The two fastest supercomputers in the world right now are in China, and they possess 93 and 33 petaflops of processing power. A single petaflop equates to 1,000,000,000,000,000 calculations per second. That’s a lot of zeros, but even China’s 93 petaflop machine will seem pretty slow in comparison to the world’s first exascale computer — once someone finally builds it.
An exascale computer would possess 1,000 petaflops of computing power. That would make it about a trillion times faster than your gigascale consumer laptop, which is capable of 1 billion calculations per second. Building such a powerful computer would be far too much for a single company to take on, but various nations think they may be up to the task.
Right now, the fastest computer in the U.S. is Titan, which runs at about 18 petaflops per second. The government plans to unveil a new supercomputer by next year at the Oak Ridge National Laboratory in Tennessee, and at peak performance, that machine should be capable of around 200 petaflops per second. However, both will seem downright slow if the nation’s plans for a exascale computer come to fruition.
This summer, the U.S. Department of Energy (DOE) gave $258 million to six different companies — Advanced Micro Devices, Cray, Hewlett-Packard, IBM, Intel, and Nvidia — as part of their Exascale Computing Project. The hope is that these individual companies will be able to develop the various components necessary for an exascale system that would be operational by 2021.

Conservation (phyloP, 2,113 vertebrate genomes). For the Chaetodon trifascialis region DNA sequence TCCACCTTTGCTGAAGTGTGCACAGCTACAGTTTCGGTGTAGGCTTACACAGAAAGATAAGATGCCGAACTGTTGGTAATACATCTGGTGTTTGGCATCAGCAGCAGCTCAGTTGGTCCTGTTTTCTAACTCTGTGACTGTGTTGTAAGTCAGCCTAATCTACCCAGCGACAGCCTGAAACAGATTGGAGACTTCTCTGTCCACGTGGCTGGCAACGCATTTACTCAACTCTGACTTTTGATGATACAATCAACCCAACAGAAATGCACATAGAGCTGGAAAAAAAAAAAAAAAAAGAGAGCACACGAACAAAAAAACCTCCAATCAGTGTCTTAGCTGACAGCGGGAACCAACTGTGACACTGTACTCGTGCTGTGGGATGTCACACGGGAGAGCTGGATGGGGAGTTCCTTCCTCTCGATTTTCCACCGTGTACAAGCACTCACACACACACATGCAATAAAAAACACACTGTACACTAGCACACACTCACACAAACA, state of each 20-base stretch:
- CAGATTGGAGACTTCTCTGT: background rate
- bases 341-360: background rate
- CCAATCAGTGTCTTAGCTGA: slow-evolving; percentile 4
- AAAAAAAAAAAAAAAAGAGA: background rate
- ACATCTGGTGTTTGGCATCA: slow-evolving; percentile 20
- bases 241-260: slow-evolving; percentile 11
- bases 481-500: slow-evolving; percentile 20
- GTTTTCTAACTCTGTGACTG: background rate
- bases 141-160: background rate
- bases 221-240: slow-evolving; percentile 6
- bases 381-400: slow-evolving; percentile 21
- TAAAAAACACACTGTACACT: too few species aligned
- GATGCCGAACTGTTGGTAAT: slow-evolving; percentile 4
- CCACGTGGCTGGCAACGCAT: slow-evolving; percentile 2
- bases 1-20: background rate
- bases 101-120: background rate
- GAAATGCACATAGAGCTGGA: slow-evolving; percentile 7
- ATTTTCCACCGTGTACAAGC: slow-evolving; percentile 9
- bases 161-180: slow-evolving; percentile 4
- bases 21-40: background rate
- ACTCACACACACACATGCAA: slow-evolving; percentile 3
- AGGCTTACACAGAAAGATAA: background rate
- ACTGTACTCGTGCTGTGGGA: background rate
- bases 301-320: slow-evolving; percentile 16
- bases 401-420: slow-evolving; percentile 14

The U.S. isn’t the only nation aggressively pursuing this next level in processing, however. According to Meng Xiangfei, a director at China’s National Supercomputer Center in Tianjin, their Tianhe-3 supercomputer will be able to hit the exascale milestone sometime in 2018. Meanwhile, Japan believes its first exascale machine, Post-K, will be ready by early 2022.
So, what’s the point of having a supercomputer that fast? Computing power is directly correlated with realistic modeling, and the more powerful a computer, the better its predictive power. Exascale systems should have sufficient computing power to model even complex biological systems with enough precision to make massive logistical endeavors feasible.
The DOE’s exascale initiative includes a project to develop predictive wind energy models that will be ready to work on an exascale system by 2022. Right now, wind energy meets only about 5 percent of the nation’s energy needs, mostly because wind farms aren’t consistently more cost effective when factoring out subsidies. Exascale supercomputers can change this by more accurately modeling how wind flows through plants and pouring that data into better industrial designs and cost reduction strategies for sustainable energy systems.
More powerful computers also mean smarter engineering of biofuels and drought-resistant plants. Understanding how and why plants experience stress in droughts depends on the ability to model multiple microscopic processes that take place simultaneously — something exascale systems will be well-suited for.
An exascale computer would even be capable of predicting crime. It would enable full-scale analysis of surveillance data, even on a global scale. Right now, a massive amount of data is being collected and stored, but not really analyzed or put to use fast enough to prevent attacks. An exascale system could scan social media and other data sources in real-time.
Whichever country meets the exascale milestone first will have a powerful tool at its disposal, one that could truly transform our world, so these projects are a wise investment for all the nations and companies involved.